What Is Pine Needle Scale

What Is the Pine Needle Scale?

Whether planted outside or inside, plants are a great addition to our homes and offices. They improve the appearance of a space, boost moods, reduce stress, eliminate air pollutants, and increase creativity. They make a healthier, happier you!

The pine trees are one of the most beautiful and eye-pleasing plants to have in or outside your home or office. They improve the appearance of your outdoor and indoor area, generate soothing sounds, and even help prevent soil erosion. 

Unfortunately, however strong these trees may appear, they are attacked by pests, leaving them at risk of dying. Specifically, scale on pines can take down even the biggest, most mighty trees over time.

This post discusses the pine needle scale, including its life history, the damage it causes, and how you can manage it. We’ll also look at the control options for this silent killer.

Let’s get started!

Pine needle scale explained

The pine needle scale is a piercing/sucking insect that feeds on the sap of pine needles. Scale attaches itself to the pine needle and produces a waxy, white covering that protects it while it feeds. If left untreated it can lead to needle discoloration, decline, and eventually, death. Host plants include Pine, Spruce, White fir, Douglas-fir, Cedar, and Mugo pine.

A professional arborist can advise you on treatments available to control scale insects.

Life history and biology of pine needle scale

As mentioned above, the pine needle scale has two generations each year. The females lay about 20-30 eggs in the fall and overwinter under their scale covering. Although most of these females die during the winter, some survive and lay more eggs in spring.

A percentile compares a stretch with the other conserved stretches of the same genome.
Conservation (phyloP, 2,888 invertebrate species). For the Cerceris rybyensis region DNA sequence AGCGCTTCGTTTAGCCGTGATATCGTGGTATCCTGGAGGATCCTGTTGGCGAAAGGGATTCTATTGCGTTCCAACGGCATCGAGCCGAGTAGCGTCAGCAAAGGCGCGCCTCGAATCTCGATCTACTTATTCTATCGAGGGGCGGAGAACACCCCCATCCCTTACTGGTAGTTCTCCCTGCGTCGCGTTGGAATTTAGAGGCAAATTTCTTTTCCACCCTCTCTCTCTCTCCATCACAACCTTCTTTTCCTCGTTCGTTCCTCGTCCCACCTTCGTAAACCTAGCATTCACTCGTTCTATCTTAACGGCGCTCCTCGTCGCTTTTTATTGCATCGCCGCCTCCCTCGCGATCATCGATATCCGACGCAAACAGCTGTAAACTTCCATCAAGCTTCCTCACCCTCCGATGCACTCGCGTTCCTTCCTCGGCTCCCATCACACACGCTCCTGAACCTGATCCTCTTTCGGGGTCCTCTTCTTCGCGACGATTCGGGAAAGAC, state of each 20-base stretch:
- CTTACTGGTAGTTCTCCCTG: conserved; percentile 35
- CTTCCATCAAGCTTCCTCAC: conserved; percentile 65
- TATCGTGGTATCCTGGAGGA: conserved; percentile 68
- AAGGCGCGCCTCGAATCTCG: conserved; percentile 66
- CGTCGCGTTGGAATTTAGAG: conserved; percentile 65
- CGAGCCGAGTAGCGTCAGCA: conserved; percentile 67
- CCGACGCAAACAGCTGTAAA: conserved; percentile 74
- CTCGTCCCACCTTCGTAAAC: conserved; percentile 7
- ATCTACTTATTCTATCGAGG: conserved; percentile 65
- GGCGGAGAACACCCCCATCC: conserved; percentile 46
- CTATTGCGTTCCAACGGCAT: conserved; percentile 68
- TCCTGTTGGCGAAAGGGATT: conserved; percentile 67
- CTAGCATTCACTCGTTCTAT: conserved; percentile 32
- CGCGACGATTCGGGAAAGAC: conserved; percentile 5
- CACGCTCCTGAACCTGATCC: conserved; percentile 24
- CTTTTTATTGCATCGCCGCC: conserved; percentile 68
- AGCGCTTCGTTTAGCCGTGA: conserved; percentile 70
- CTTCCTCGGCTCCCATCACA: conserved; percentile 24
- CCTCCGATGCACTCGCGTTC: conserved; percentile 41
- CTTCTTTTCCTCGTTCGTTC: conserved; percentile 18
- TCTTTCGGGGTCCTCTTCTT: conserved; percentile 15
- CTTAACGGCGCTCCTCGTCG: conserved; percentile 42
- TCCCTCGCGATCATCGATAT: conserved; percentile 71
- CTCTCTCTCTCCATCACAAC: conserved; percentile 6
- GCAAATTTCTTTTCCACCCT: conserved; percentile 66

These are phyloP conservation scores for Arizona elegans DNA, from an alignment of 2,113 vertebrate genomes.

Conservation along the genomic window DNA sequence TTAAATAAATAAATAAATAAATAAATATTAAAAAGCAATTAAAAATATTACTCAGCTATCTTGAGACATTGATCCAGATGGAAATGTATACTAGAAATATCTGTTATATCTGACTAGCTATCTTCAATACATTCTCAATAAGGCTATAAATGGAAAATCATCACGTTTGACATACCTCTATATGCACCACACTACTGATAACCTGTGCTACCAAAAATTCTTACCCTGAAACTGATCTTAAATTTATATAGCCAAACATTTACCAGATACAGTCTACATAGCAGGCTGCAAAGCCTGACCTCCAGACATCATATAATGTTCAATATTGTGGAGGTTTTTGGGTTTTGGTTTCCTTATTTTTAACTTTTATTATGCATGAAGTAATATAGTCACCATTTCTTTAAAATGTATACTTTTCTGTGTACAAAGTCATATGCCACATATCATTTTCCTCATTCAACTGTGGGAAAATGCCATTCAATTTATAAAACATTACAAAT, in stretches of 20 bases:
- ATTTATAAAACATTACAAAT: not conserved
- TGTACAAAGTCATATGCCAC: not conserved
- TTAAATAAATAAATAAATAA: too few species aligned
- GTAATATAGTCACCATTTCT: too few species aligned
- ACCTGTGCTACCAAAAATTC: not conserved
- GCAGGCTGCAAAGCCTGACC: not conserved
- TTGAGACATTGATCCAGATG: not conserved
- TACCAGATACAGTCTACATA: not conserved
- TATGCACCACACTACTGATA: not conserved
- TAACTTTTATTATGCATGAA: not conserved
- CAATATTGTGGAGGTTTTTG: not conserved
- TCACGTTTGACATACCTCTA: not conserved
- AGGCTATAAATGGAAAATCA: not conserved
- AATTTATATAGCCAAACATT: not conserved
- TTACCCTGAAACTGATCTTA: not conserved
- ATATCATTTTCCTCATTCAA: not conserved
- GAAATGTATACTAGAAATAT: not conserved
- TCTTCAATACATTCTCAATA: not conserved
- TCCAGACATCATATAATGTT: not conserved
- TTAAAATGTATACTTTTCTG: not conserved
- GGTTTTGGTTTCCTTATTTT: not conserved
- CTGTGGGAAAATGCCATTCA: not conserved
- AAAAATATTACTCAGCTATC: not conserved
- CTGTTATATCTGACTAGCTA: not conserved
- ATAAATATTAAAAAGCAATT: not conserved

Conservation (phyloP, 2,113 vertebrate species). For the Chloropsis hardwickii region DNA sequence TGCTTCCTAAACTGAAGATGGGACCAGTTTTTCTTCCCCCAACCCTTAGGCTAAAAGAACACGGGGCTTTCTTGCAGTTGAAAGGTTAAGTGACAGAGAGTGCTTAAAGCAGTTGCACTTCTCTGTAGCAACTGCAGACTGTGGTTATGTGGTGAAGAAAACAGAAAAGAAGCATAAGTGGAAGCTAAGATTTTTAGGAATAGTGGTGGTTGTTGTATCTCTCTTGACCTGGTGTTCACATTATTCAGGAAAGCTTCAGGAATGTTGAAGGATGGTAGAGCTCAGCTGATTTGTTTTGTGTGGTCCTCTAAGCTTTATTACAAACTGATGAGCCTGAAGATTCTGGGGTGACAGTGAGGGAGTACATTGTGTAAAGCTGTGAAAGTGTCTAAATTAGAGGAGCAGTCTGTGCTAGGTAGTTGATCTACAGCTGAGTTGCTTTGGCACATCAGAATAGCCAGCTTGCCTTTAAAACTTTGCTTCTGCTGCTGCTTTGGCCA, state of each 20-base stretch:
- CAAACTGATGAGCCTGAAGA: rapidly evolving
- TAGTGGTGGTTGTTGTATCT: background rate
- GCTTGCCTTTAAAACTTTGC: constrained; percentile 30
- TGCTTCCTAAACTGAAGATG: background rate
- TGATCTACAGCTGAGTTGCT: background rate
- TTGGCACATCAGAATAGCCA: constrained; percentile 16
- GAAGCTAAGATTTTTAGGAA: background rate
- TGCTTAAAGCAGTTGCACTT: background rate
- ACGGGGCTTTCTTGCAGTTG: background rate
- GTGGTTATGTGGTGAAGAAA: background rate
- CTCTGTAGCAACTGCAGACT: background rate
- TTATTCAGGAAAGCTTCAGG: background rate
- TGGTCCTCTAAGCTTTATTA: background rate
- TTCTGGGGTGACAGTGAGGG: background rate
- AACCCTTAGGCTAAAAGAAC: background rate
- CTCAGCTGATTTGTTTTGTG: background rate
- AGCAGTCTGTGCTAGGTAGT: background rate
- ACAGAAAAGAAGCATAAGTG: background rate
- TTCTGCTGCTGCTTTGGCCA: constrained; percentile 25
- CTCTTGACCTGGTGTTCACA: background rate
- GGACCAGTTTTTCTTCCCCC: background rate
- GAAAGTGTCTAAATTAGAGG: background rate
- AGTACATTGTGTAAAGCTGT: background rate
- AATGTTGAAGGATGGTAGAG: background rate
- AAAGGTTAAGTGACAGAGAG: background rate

Eggs that overwinter hatch sometime from late April to mid-June, releasing crawlers. 

The crawlers or nymphs then wander over the needles for several days, choose a needle, insert their sucking mouth part, and start feeding on the plant’s sap. The wind blows the crawlers to the healthy plants in the region.

After they’re settled, the pests secrete the characteristic waxy covering over their bodies. The scales mature by early July. The males emerge from the scales as small, winged adults, flying off to find females. They mate with the females and then die. The second generation of eggs is laid in mid-July, and the scales mature in September.

Damage caused by pine needle scale

If not prevented or treated, the infestations result in premature pine needle shed and reduced growth rate. Heavy infestations for a long period severely weaken or kill your plants.

If you notice the white, oyster-like scabs on your pine tree, you should approach an arborist near you for diagnosis. They’ll help you understand the condition and how better to manage it. Let’s look at some management tips that an arborist may provide you with.

Managing pine needle scale

A plant in or around your home improves your environment. That’s why you should take care of the trees you believe are being attacked by pests. Here are a few things you can do to protect the trees from the pine needle scale:

  • Prune branches that are heavily infested with the pests
  • Avoid planting pines and other hosts along dusty roads
  • Refrain from planting pine trees in areas of heavy air pollution
  • Reduce the trees’ stress